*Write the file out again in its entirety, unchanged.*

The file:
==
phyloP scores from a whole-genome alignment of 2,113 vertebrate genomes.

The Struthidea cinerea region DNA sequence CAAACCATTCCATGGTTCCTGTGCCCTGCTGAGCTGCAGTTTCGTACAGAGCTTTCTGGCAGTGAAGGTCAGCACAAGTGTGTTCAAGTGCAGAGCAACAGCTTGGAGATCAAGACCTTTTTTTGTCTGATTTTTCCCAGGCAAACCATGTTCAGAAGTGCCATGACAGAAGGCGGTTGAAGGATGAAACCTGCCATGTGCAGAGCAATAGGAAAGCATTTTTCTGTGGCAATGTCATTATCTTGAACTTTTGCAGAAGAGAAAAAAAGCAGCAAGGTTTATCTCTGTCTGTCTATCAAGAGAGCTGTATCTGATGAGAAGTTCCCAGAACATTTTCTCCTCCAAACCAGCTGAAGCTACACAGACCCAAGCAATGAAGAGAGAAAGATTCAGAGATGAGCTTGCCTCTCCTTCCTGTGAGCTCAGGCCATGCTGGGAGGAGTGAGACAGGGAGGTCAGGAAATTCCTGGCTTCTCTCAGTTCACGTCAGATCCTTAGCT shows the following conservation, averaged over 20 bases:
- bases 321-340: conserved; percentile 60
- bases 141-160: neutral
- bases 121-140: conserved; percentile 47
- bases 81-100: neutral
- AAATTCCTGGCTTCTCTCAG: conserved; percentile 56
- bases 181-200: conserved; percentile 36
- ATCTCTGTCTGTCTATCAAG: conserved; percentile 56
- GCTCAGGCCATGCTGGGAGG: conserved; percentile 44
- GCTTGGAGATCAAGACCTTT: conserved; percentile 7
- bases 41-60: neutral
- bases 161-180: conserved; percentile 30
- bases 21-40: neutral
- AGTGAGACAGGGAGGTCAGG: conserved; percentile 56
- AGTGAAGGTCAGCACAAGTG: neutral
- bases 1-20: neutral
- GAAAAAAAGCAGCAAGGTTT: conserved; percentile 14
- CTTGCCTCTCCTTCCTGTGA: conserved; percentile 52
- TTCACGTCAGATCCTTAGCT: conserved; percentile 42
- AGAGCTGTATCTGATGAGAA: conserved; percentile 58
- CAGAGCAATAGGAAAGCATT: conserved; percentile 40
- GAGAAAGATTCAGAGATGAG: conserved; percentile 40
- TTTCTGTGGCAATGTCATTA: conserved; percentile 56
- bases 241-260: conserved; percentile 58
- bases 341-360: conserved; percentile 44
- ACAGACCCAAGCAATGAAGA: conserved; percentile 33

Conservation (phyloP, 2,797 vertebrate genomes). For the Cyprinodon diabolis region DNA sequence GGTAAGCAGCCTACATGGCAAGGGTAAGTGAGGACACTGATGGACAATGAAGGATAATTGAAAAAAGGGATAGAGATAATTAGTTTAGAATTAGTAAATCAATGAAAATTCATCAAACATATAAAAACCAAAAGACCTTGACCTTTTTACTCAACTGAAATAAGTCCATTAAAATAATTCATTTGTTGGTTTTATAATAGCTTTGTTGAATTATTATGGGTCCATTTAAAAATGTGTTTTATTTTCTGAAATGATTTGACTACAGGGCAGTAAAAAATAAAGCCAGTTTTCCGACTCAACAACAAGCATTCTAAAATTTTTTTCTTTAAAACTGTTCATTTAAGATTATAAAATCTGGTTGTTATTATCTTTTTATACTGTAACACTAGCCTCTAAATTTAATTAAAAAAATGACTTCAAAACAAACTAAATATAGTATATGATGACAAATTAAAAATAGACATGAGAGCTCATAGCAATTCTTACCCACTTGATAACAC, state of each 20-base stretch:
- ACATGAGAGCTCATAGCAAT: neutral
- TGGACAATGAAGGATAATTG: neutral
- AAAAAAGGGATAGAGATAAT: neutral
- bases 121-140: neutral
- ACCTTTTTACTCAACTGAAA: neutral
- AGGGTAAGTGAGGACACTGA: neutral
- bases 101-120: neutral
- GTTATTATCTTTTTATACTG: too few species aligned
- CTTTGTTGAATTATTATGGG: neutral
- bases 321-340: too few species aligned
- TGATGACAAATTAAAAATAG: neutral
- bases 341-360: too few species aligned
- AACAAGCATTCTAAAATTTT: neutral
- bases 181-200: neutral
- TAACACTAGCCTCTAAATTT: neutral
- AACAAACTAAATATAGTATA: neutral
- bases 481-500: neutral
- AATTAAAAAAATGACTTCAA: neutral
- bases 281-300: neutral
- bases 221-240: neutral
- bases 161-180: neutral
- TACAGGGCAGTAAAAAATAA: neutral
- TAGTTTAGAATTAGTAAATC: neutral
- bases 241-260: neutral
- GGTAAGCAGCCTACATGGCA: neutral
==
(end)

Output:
phyloP scores from a whole-genome alignment of 2,113 vertebrate genomes.

The Struthidea cinerea region DNA sequence CAAACCATTCCATGGTTCCTGTGCCCTGCTGAGCTGCAGTTTCGTACAGAGCTTTCTGGCAGTGAAGGTCAGCACAAGTGTGTTCAAGTGCAGAGCAACAGCTTGGAGATCAAGACCTTTTTTTGTCTGATTTTTCCCAGGCAAACCATGTTCAGAAGTGCCATGACAGAAGGCGGTTGAAGGATGAAACCTGCCATGTGCAGAGCAATAGGAAAGCATTTTTCTGTGGCAATGTCATTATCTTGAACTTTTGCAGAAGAGAAAAAAAGCAGCAAGGTTTATCTCTGTCTGTCTATCAAGAGAGCTGTATCTGATGAGAAGTTCCCAGAACATTTTCTCCTCCAAACCAGCTGAAGCTACACAGACCCAAGCAATGAAGAGAGAAAGATTCAGAGATGAGCTTGCCTCTCCTTCCTGTGAGCTCAGGCCATGCTGGGAGGAGTGAGACAGGGAGGTCAGGAAATTCCTGGCTTCTCTCAGTTCACGTCAGATCCTTAGCT shows the following conservation, averaged over 20 bases:
- bases 321-340: conserved; percentile 60
- bases 141-160: neutral
- bases 121-140: conserved; percentile 47
- bases 81-100: neutral
- AAATTCCTGGCTTCTCTCAG: conserved; percentile 56
- bases 181-200: conserved; percentile 36
- ATCTCTGTCTGTCTATCAAG: conserved; percentile 56
- GCTCAGGCCATGCTGGGAGG: conserved; percentile 44
- GCTTGGAGATCAAGACCTTT: conserved; percentile 7
- bases 41-60: neutral
- bases 161-180: conserved; percentile 30
- bases 21-40: neutral
- AGTGAGACAGGGAGGTCAGG: conserved; percentile 56
- AGTGAAGGTCAGCACAAGTG: neutral
- bases 1-20: neutral
- GAAAAAAAGCAGCAAGGTTT: conserved; percentile 14
- CTTGCCTCTCCTTCCTGTGA: conserved; percentile 52
- TTCACGTCAGATCCTTAGCT: conserved; percentile 42
- AGAGCTGTATCTGATGAGAA: conserved; percentile 58
- CAGAGCAATAGGAAAGCATT: conserved; percentile 40
- GAGAAAGATTCAGAGATGAG: conserved; percentile 40
- TTTCTGTGGCAATGTCATTA: conserved; percentile 56
- bases 241-260: conserved; percentile 58
- bases 341-360: conserved; percentile 44
- ACAGACCCAAGCAATGAAGA: conserved; percentile 33

Conservation (phyloP, 2,797 vertebrate genomes). For the Cyprinodon diabolis region DNA sequence GGTAAGCAGCCTACATGGCAAGGGTAAGTGAGGACACTGATGGACAATGAAGGATAATTGAAAAAAGGGATAGAGATAATTAGTTTAGAATTAGTAAATCAATGAAAATTCATCAAACATATAAAAACCAAAAGACCTTGACCTTTTTACTCAACTGAAATAAGTCCATTAAAATAATTCATTTGTTGGTTTTATAATAGCTTTGTTGAATTATTATGGGTCCATTTAAAAATGTGTTTTATTTTCTGAAATGATTTGACTACAGGGCAGTAAAAAATAAAGCCAGTTTTCCGACTCAACAACAAGCATTCTAAAATTTTTTTCTTTAAAACTGTTCATTTAAGATTATAAAATCTGGTTGTTATTATCTTTTTATACTGTAACACTAGCCTCTAAATTTAATTAAAAAAATGACTTCAAAACAAACTAAATATAGTATATGATGACAAATTAAAAATAGACATGAGAGCTCATAGCAATTCTTACCCACTTGATAACAC, state of each 20-base stretch:
- ACATGAGAGCTCATAGCAAT: neutral
- TGGACAATGAAGGATAATTG: neutral
- AAAAAAGGGATAGAGATAAT: neutral
- bases 121-140: neutral
- ACCTTTTTACTCAACTGAAA: neutral
- AGGGTAAGTGAGGACACTGA: neutral
- bases 101-120: neutral
- GTTATTATCTTTTTATACTG: too few species aligned
- CTTTGTTGAATTATTATGGG: neutral
- bases 321-340: too few species aligned
- TGATGACAAATTAAAAATAG: neutral
- bases 341-360: too few species aligned
- AACAAGCATTCTAAAATTTT: neutral
- bases 181-200: neutral
- TAACACTAGCCTCTAAATTT: neutral
- AACAAACTAAATATAGTATA: neutral
- bases 481-500: neutral
- AATTAAAAAAATGACTTCAA: neutral
- bases 281-300: neutral
- bases 221-240: neutral
- bases 161-180: neutral
- TACAGGGCAGTAAAAAATAA: neutral
- TAGTTTAGAATTAGTAAATC: neutral
- bases 241-260: neutral
- GGTAAGCAGCCTACATGGCA: neutral